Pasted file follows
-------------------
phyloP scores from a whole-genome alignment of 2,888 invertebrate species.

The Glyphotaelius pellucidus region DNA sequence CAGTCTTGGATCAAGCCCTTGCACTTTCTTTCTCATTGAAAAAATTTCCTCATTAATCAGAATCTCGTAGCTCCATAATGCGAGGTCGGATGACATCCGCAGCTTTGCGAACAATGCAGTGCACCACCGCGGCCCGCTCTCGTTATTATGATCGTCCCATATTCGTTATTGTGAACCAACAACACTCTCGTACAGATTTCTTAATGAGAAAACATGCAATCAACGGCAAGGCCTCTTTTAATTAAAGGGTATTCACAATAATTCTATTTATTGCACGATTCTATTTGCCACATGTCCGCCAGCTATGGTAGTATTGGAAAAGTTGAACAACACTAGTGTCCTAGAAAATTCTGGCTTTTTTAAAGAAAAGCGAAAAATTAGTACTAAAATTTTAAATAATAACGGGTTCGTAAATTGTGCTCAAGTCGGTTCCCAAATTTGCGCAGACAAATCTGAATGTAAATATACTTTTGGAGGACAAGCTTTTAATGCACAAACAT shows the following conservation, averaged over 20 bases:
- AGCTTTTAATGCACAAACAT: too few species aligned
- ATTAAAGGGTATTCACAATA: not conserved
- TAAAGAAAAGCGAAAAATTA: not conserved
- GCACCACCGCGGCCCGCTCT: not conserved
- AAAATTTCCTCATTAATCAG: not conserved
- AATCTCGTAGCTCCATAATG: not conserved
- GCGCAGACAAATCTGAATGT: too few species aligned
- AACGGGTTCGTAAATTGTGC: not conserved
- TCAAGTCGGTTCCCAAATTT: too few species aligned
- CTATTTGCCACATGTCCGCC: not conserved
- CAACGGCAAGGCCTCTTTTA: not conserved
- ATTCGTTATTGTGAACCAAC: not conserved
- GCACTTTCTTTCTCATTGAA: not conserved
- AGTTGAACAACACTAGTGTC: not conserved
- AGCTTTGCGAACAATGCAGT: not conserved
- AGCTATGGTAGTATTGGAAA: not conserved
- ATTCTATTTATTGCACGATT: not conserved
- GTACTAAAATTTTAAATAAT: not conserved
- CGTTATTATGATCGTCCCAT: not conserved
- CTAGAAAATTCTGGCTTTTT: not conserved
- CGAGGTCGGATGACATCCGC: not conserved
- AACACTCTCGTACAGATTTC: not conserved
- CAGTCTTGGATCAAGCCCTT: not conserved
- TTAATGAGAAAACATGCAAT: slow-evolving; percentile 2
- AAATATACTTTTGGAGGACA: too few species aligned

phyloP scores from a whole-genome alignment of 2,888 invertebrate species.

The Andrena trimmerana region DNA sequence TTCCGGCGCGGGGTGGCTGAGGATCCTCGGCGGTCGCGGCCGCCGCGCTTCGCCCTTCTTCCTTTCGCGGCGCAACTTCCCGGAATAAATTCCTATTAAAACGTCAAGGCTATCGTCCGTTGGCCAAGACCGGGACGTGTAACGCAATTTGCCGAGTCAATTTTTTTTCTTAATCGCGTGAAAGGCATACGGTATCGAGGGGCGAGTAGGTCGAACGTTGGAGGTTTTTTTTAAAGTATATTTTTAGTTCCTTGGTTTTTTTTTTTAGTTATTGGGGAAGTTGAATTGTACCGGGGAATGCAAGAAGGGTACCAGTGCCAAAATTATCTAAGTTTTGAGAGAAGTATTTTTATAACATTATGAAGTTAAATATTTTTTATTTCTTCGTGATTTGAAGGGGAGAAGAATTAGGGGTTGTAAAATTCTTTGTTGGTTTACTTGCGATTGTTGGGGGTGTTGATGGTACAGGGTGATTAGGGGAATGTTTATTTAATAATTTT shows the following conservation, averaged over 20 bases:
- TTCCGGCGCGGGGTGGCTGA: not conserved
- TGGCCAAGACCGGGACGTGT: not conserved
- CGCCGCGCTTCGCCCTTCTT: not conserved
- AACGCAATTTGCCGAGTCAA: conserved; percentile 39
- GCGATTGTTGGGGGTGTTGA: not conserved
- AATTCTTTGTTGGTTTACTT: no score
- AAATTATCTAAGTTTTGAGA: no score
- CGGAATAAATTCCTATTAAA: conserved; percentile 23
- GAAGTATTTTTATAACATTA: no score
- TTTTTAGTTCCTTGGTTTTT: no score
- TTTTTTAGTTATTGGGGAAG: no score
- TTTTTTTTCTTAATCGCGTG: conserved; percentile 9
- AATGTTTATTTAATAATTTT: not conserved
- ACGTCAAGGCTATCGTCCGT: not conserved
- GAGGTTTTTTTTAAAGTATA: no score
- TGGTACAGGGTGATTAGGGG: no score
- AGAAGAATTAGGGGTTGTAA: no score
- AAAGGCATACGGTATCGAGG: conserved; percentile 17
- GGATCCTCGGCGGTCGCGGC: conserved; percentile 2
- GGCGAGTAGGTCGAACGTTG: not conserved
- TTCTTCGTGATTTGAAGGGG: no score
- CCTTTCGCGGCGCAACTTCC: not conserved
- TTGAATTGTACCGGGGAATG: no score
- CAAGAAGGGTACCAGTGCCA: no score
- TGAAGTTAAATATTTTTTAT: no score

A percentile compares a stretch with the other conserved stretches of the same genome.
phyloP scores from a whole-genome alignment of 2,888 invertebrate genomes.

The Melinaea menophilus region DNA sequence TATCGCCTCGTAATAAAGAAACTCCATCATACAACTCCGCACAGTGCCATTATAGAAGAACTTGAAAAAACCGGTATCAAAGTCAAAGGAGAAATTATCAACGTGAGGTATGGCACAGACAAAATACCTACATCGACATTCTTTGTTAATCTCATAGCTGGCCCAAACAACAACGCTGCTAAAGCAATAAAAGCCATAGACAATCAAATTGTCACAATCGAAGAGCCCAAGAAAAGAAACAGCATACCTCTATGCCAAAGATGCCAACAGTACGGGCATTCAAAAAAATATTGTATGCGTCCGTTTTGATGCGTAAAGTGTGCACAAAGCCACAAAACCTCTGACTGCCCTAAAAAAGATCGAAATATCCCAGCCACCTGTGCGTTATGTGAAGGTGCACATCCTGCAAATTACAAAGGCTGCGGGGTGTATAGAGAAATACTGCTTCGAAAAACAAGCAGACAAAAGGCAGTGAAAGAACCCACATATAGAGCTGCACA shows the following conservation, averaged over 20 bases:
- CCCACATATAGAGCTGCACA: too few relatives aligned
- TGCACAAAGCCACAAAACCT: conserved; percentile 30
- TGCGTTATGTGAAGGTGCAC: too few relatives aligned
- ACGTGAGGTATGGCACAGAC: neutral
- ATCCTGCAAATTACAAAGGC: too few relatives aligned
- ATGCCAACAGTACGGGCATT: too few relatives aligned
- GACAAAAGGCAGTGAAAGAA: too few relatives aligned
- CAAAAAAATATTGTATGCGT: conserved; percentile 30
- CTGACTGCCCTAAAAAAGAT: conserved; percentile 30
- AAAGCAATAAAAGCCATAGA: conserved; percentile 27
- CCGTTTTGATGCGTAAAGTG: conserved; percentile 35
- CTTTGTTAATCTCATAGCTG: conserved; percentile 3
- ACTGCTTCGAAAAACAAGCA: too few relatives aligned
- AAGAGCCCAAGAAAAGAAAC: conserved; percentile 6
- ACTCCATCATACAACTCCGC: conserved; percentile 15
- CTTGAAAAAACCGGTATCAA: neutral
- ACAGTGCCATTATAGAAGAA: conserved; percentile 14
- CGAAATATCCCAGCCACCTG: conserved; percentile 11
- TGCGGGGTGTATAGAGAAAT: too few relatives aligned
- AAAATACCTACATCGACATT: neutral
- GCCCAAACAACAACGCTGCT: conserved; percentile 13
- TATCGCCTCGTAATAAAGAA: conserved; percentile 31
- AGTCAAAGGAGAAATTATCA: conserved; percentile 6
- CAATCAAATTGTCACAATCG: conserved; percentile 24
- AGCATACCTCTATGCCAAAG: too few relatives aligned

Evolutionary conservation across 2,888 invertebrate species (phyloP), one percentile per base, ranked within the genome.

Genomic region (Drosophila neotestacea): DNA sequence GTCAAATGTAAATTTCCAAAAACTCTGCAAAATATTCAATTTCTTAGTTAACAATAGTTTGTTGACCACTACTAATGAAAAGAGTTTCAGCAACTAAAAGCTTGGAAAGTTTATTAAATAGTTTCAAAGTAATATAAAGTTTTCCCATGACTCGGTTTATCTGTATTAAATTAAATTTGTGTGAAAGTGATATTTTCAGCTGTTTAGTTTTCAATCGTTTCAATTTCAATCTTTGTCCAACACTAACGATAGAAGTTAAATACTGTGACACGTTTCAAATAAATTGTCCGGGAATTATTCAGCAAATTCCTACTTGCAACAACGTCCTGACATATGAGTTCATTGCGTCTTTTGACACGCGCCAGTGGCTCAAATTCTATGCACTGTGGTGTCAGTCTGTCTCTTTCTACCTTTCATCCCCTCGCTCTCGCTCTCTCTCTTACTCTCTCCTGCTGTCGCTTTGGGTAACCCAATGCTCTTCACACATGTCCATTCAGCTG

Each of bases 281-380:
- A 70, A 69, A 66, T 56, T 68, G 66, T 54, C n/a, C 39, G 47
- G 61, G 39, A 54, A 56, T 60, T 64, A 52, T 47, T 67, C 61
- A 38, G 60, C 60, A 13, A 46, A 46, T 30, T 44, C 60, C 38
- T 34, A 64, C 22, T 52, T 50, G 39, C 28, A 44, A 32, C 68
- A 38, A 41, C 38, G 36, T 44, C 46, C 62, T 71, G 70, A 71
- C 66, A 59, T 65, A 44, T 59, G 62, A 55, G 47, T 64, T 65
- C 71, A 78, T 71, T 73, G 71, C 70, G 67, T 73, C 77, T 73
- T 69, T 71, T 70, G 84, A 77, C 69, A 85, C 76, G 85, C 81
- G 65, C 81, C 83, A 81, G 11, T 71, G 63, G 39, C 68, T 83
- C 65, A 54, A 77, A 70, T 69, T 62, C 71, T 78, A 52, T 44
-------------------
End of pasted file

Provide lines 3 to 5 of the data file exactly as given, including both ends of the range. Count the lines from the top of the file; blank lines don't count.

- AGCTTTTAATGCACAAACAT: too few species aligned
- ATTAAAGGGTATTCACAATA: not conserved
- TAAAGAAAAGCGAAAAATTA: not conserved